Friday, January 3, 2014

The Sum Total of 2013

     The math of gains and losses of life is not as simple and straightforward as the times tables which we remember by heart and recite by rote. Two times two isn't four when the values are measured in feelings instead of size, weight or amount. It all depends upon perspective; where one stands and what is and is not in the line of sight. For me, the sum total of 2013 is in a question that five years old Leah Shanti Velaga asked her teacher on receiving the prize for 'most caring person in class'... after receiving the prize, Leah went up to her teacher and inquired,
"when are you going to give a prize to my brother"?
     Being someone who likes pancakes for all meals, dislikes leaving canine sibling 'Jake' back in California, when the family goes to celebrate Christmas with grandparents in Pennsylvania, and being accustomed to seeing brother Aani at par in everything that happens, I am not sure if Leah understands the significance of her win or the question which followed. To me, however the significance is tangible... to the extent of being 'in your face'. Through the fifty years of my existence I have come across many who were born with the blessed personality trait of being 'caring' but grew out of it by the time they were adults. Somehow, growing up made these people lose the human ability to 'care'; an act that requires going past personal gains and vested interest in order to bridge the disparity gap.

     Grammatically the difference between 'being caring' and 'to care' is simply that of a noun and a verb; one is fixed by definition while the other explains an action. Add an analytic perspective and one finds that the noun and the verb are not mutually inclusive; in fact, in all philosophic complexity it would appear that
'to be caring -as in the noun- does not denote the act of caring itself'. A similar example is that of 'knowledge & understanding' where the presence of knowledge does not guarantee the presence of an understanding to apply it.

     As I said, Leah is five and perhaps clueless about how important 'active caring' is in today's world. I would assume that for her 'to care' is more instinctive than sentient, and her eagerness to include her brother to the list of prize winners is an extension of the same instinct. That is why I have no idea how she would have reacted if the teacher had told her,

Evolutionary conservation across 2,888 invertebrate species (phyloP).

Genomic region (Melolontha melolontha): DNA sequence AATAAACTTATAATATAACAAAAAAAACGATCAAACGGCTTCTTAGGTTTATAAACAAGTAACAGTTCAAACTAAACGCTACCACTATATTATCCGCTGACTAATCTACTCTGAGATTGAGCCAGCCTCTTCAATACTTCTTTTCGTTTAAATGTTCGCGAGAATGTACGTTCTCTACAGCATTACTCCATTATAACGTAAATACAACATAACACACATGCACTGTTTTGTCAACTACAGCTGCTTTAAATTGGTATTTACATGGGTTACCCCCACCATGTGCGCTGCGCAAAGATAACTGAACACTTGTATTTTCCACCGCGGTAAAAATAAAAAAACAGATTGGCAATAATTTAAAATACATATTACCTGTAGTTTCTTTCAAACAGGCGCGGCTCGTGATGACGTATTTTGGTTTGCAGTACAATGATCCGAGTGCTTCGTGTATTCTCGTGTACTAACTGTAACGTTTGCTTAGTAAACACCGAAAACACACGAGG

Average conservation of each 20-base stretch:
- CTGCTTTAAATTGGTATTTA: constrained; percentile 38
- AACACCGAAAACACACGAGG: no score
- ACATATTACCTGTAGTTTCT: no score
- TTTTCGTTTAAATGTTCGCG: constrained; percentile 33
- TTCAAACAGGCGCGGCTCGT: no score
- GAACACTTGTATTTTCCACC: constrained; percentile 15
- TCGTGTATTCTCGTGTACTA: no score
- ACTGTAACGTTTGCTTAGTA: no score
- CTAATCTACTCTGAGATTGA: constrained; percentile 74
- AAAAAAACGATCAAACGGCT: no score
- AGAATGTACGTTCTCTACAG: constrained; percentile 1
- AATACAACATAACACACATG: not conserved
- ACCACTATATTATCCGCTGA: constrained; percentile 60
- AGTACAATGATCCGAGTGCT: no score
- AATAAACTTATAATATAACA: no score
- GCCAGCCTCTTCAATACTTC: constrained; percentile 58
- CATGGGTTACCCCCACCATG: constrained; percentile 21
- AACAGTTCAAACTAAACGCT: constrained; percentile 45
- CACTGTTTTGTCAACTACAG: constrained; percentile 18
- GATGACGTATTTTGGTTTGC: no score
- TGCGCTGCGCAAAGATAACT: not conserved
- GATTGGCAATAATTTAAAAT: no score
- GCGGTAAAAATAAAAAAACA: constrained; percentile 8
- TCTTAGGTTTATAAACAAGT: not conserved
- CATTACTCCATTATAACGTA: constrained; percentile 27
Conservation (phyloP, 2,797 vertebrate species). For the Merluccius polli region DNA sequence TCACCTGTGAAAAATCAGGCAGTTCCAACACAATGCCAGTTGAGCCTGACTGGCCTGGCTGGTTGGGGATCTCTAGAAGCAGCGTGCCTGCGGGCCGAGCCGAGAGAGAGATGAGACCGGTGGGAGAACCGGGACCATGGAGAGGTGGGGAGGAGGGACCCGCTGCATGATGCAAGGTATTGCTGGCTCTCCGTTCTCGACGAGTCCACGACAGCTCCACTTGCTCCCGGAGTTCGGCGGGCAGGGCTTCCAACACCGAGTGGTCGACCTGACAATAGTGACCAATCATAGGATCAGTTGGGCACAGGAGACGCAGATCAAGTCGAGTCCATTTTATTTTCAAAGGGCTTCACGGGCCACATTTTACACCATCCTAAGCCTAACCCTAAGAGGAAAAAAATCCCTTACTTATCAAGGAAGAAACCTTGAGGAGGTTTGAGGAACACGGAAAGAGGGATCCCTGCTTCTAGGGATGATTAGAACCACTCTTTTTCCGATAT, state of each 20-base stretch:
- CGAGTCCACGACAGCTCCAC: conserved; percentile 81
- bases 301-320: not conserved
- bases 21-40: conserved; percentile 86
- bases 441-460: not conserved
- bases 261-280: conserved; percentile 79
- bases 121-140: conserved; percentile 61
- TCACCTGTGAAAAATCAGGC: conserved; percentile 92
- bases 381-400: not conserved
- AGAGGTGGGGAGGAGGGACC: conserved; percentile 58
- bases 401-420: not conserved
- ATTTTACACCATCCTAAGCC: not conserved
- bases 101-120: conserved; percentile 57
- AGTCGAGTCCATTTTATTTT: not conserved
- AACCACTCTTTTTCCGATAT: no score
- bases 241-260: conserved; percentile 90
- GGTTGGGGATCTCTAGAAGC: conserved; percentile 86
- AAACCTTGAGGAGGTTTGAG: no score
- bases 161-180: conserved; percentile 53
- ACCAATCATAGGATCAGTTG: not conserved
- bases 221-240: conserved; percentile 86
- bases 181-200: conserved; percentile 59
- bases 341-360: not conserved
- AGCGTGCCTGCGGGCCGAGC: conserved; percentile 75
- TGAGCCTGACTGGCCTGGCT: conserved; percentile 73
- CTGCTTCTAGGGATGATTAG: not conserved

"Leah, our resources allow us only one prize so if you want your brother to have one too then it is best that you share".
     Probably she would have shared, because in this country sharing is taught  at the grass-root level, to the kids as young as two and three who come together at day care centers and playgroups... so much so that if a child brings a toy/ book from home, but is unwilling to share, the caregivers/teachers do not allow taking it out in order to avoid comparison, competitiveness, ownership arguments, superiority issues, control factors, choice discrimination and other problems not conducive to a thriving social set up. How and why is it then, that individuals introduced to such concepts at the very beginning of their lives grow up to call it 'socialism' as if the word was an expletive?  How and why do they not feel an iota of responsibility towards forgetting and foregoing a lesson which was poured into their foundation? And above all, how and why is it that factors like comparison, competition, superiority, ownership and control are unacceptable reasons for conflict in a small classroom but assumed normal in the global social order?